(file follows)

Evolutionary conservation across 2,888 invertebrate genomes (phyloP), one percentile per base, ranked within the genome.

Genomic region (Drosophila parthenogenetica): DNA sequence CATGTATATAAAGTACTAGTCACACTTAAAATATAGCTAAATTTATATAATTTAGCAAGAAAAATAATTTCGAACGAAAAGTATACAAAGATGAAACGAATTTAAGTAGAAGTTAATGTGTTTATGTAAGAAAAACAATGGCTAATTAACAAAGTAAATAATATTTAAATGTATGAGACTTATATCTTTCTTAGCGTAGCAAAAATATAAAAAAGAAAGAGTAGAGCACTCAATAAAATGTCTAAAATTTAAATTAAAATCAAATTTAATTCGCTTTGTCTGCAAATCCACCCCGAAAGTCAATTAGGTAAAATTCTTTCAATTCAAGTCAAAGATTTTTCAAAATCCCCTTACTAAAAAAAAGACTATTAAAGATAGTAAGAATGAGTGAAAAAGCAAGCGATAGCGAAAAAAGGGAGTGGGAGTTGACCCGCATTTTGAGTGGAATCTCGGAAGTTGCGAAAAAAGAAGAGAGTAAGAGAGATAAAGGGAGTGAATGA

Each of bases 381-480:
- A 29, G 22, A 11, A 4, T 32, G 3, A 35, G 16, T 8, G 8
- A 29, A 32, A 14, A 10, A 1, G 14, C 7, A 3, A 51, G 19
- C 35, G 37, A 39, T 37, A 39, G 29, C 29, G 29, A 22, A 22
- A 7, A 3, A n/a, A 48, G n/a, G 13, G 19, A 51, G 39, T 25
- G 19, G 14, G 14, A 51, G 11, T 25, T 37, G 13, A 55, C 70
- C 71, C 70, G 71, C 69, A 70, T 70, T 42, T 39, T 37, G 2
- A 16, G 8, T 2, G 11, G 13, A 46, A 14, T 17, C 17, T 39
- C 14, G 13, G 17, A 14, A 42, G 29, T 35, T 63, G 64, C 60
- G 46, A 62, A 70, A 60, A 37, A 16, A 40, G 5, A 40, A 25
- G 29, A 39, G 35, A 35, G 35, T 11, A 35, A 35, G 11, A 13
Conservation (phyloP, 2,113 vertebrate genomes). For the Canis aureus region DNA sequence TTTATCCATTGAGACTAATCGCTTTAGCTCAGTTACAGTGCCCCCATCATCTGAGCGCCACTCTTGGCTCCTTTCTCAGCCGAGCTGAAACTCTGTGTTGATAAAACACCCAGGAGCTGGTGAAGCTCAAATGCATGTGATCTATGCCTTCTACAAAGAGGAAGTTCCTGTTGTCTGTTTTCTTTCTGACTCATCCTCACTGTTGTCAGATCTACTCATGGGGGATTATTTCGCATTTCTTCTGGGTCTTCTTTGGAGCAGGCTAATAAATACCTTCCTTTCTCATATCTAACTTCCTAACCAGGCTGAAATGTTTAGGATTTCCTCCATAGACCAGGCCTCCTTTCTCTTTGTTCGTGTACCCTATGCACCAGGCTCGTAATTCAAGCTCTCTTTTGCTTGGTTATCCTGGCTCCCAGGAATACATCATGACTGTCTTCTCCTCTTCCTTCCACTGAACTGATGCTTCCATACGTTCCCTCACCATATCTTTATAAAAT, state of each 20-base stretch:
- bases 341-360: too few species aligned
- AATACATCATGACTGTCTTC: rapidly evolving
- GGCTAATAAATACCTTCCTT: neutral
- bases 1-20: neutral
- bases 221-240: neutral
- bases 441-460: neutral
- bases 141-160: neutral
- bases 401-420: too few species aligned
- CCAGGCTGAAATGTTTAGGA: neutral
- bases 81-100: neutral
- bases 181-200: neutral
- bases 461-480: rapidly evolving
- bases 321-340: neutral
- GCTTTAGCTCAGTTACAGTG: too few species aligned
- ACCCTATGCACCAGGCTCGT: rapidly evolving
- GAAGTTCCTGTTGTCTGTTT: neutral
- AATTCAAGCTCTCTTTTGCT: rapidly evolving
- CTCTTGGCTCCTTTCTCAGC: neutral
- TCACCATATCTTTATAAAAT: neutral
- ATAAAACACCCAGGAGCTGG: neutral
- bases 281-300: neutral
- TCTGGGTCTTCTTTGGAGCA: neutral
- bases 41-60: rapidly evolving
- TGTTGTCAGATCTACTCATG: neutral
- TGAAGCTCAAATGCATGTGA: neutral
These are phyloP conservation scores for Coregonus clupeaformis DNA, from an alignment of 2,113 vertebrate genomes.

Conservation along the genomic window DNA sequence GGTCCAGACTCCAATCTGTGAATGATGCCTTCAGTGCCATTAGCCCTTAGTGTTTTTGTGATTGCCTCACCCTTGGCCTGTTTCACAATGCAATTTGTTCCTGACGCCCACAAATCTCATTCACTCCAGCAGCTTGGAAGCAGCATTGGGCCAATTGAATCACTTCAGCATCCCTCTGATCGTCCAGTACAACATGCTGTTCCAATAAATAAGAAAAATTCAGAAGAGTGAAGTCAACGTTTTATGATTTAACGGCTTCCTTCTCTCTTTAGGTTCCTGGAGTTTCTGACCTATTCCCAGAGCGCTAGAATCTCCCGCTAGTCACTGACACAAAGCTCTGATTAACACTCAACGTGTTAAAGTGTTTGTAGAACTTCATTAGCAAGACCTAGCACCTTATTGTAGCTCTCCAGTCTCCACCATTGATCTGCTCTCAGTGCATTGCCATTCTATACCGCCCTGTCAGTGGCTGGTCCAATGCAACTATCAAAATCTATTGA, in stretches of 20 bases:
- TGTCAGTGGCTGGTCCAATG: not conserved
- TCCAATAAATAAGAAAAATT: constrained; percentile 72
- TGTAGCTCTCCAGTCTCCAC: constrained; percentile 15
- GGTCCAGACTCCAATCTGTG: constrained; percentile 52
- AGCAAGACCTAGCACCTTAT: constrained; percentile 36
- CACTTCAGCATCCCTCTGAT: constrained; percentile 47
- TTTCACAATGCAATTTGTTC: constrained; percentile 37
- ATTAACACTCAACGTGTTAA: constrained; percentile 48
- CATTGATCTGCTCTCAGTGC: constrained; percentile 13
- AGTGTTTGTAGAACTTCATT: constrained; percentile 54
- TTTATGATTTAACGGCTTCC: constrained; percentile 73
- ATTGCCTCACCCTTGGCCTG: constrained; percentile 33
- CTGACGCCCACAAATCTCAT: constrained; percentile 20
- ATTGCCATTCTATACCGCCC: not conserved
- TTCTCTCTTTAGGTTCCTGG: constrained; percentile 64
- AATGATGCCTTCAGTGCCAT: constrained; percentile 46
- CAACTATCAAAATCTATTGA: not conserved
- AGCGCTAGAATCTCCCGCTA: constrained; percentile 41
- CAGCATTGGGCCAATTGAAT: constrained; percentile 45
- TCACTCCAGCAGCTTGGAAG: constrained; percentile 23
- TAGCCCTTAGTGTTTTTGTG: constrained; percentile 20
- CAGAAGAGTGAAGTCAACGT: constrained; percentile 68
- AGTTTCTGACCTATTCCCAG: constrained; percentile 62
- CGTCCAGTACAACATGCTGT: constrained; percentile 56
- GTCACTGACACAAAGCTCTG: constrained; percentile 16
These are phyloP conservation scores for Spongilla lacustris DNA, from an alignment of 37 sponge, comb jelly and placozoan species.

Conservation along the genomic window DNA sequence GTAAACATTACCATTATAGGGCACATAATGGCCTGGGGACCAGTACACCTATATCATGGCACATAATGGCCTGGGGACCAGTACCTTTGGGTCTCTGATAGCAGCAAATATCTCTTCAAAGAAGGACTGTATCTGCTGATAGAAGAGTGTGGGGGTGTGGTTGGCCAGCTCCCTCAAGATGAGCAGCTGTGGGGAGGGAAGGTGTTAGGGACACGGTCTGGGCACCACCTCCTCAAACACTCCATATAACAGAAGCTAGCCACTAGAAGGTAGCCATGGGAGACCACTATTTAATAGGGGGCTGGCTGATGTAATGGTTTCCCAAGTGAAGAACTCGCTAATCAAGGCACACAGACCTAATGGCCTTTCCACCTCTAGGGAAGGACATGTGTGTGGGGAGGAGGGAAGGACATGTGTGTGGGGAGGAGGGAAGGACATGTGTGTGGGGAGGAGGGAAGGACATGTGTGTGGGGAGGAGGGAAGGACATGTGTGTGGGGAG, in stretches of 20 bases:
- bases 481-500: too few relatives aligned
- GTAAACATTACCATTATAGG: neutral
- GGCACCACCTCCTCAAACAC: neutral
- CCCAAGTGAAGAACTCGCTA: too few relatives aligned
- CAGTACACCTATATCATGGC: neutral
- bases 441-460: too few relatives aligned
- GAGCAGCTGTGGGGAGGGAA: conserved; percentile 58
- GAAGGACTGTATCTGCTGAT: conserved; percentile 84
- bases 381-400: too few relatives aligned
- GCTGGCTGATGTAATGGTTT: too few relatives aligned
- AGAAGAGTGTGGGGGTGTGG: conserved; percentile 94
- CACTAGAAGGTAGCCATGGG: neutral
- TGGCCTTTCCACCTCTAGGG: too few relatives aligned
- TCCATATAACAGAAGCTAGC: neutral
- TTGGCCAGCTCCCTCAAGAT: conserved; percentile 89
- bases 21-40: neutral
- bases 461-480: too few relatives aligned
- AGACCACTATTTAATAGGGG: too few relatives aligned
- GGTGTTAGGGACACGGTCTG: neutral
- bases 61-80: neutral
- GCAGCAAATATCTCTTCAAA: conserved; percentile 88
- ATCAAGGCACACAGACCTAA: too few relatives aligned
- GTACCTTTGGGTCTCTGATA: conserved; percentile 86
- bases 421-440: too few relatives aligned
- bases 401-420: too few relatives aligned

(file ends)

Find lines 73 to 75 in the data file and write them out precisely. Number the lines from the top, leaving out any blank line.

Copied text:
- CAGTACACCTATATCATGGC: neutral
- bases 441-460: too few relatives aligned
- GAGCAGCTGTGGGGAGGGAA: conserved; percentile 58